CMA Member Profile: Natalie Hemby

Photo Credit: Alysse Gafkjen

By Deborah Evans Price

A CMA member for seven years, Natalie Hemby seems to have mastered the art of collaboration. As a member of the supergroup The Highwomen and as a hit songwriter who has co-written with Lady Gaga, Miranda Lambert and many others, Hemby has become one of Nashville’s most sought-after creative companions. However, the award-winning songwriter’s latest chapter sees her taking the spotlight solo with the October release of her new album, Pins and Needles.

Hemby admits her emergence as an artist was a long time coming. “I’m totally a late bloomer. If I was a character in the Bible, I’d be Sarah,” she says with a laugh, referencing Abraham’s wife, who had her son Isaac at 90. “Maybe I’ll do a headlining tour when I’m 80, at the rate I’m going. But I will say, if you have a gift, you have to find a way to use it, and that became my motto throughout my career.”

Named Female Songwriter of the Year at the 2021 Music Row Awards, Hemby has co-written such hits as Little Big Town’s “Pontoon” and “Tornado,” Lady A’s “Downtown,” Jon Pardi’s “Heartache Medication,” Kacey Musgraves’ “Rainbow” and numerous Lambert songs, including “White Liar,” “Only Prettier” and “Automatic.” She also co-wrote “Always Remember Us This Way” and “I’ll Never Love Again” with Lady Gaga for “A Star is Born.”

Though she first made a name for herself as a songwriter, Hemby’s goal has always been to sing her own songs. “I’ve always wanted to be an artist, but the door has shut on me so many times and as the years have gone by, I feel like I’ve written my way back to this place where I can be an artist,” she says. “We are in such a different time. I can go on the road now, but back then you had to have a record deal. There were so many other things that had to be set in place. Those doors always shut for me, but God’s timing is perfect and right now I like doing it this way. I like the fact that I’m a writer first and an artist second. I’m totally fine with that.”

Growing up, Hemby got an inside look at the music business. Her mom, Deanna, worked as an assistant to Amy Grant and her father, Tom, is a guitarist and producer. Her first break came when Lee Ann Womack recorded “The Bees,” a song Hemby wrote with Daniel Tashian. “It wasn’t a radio single, but it opened so many doors for me,” she recalls. “People wanted to write with me because they loved ‘The Bees.’ It established a respect in town.”

Hemby signed her first publishing deal at age 19 with the late Barbara Orbison’s Still Working Music. “She was a very vivacious woman, and she gave me the simplest piece of advice, but it still holds true today,” Hemby says. “Barbara said, ‘Natalie, in the music business, love is money. If they love you, they are going to give you lots of money.’ To her credit, she gave me a lot of money for my first publishing deal.”

Since then, in addition to her five CMA Awards nominations, Hemby has won two Grammys, scored eight No. 1 singles and had songs recorded by a variety of artists, including Kelly Clarkson, Sheryl Crow, Halestorm, Toby Keith, Labrinth, NEEDTOBREATHE, Ed Sheeran, Blake Shelton and Keith Urban. She realized her dream of being an artist with the 2017 release of her first studio album, Puxico, a critically acclaimed collection that took its title from the Missouri town her grandparents called home.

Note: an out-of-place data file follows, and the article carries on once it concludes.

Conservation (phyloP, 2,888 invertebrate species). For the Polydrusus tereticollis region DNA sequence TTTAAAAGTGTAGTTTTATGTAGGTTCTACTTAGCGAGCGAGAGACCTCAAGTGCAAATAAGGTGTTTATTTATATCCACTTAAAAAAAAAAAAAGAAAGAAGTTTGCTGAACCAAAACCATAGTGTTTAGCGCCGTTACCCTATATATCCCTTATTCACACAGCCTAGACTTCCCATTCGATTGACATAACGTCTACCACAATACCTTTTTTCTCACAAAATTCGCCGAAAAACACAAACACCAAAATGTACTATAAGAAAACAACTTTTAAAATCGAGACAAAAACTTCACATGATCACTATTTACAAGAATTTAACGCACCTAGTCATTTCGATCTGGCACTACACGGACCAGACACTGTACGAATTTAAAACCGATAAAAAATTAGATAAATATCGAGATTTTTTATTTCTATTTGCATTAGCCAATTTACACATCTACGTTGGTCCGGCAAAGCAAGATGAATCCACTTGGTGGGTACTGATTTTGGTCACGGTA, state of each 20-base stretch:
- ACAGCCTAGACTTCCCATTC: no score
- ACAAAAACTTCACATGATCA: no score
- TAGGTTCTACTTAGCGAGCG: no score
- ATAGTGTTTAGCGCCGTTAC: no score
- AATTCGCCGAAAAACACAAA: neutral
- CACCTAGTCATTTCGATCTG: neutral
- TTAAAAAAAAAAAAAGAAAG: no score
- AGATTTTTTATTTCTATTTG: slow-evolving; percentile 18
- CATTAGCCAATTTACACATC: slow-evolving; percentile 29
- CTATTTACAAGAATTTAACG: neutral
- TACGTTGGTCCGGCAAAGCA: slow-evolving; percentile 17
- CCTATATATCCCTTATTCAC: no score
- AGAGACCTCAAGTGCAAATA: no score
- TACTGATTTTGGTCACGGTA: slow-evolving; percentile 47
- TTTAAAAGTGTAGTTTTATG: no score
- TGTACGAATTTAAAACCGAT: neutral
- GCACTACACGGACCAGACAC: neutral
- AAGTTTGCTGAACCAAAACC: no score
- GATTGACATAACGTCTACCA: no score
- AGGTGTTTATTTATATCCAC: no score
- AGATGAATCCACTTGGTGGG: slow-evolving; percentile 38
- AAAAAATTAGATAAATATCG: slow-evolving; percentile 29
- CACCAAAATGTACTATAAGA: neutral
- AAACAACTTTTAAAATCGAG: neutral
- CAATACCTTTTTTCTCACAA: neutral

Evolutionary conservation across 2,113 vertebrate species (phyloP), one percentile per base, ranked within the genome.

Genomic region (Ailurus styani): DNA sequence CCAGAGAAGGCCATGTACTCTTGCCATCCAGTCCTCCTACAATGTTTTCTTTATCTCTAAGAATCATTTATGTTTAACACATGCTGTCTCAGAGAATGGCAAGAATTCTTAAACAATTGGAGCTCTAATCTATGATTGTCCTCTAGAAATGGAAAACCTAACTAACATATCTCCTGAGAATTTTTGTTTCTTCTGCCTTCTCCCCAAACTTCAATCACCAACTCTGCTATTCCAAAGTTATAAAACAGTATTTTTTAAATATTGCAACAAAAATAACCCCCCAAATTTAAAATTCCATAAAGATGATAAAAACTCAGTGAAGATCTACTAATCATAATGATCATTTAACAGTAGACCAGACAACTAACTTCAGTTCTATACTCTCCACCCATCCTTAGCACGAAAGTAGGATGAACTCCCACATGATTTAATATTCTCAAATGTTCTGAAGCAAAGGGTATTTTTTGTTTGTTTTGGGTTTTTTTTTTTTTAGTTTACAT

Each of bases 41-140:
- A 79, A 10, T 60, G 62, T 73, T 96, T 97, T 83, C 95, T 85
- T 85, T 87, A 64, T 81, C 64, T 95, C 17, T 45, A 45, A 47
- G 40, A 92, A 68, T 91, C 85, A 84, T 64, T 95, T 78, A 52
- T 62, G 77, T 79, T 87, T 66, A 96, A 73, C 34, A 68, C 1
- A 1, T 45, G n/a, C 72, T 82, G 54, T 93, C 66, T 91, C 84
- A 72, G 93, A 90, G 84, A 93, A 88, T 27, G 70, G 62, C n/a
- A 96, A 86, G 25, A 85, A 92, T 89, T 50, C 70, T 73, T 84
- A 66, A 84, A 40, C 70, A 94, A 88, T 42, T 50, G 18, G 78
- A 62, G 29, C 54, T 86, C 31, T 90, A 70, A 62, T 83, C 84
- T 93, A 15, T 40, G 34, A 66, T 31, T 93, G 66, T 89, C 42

In 2019, Hemby joined Brandi Carlile, Maren Morris and Amanda Shires in The Highwomen. “I didn’t plan on being in a band, but I have so much respect for the three of them,” she says. “They are all superstars in their own right and I’ve learned so much from them.”

On October 8, Hemby released her second solo album, Pins and Needles, on Fantasy Records. “It’s eclectic. It is very ’90s, but it’s also roots rock,” Hemby says of the album. “It has Country elements to it, blues elements to it, and that kind of embodies what I’m trying to accomplish.”

“If you put Sheryl Crow, Tom Petty, Amy Grant and Bonnie Raitt in a pot, you have Natalie Hemby,” she continues. “Amy Grant is like my aunt and I’m very influenced by her style of singing. Some of her earlier songs, she would sing to you like she’s talking to you and I’ve kind of adopted my own style of that.”

As she did on Puxico, Hemby enlisted her husband, Mike Wrucke, as producer. “We both like the same music,” she says. “I don’t produce. I’m not a producer. He is. He’s not a writer. I am. We kind of stay in our lanes and I just love what he does.”

Hemby penned the 11 tracks on Pins and Needles with some of her favorite collaborators, including two with Lambert, “It Takes One to Know One” and the eerie “Banshee.” “We made it about this woman, and basically a ghost is after her lover because the ghost thinks that it’s her dead lover that left her years ago. It’s really intense,” Hemby explains. “This record is like one huge road map, and it just goes off in all different directions, but I kind of dig that.”

Hemby co-wrote the title cut with Brothers Osborne’s John and T.J. “They almost cut it for their record,” she says, “but I was like, ‘Do you care if I have it?’ and they were like, ‘We’d be honored to have a track on your record.’ They’ve been so awesome and supportive.”

It’s been a long and winding road to get where she is today, but Hemby is grateful for the journey. “I just wanted to do music and I didn’t care what that looked like,” she says. “If you have been given gifts, you should just try to find a way to use them, especially music. If you play in a church choir on Sunday mornings or if you play in a coffee shop or in a jazz band on Saturday nights, music is such a gift, and if God has given you those gifts, you’ve got to share them.”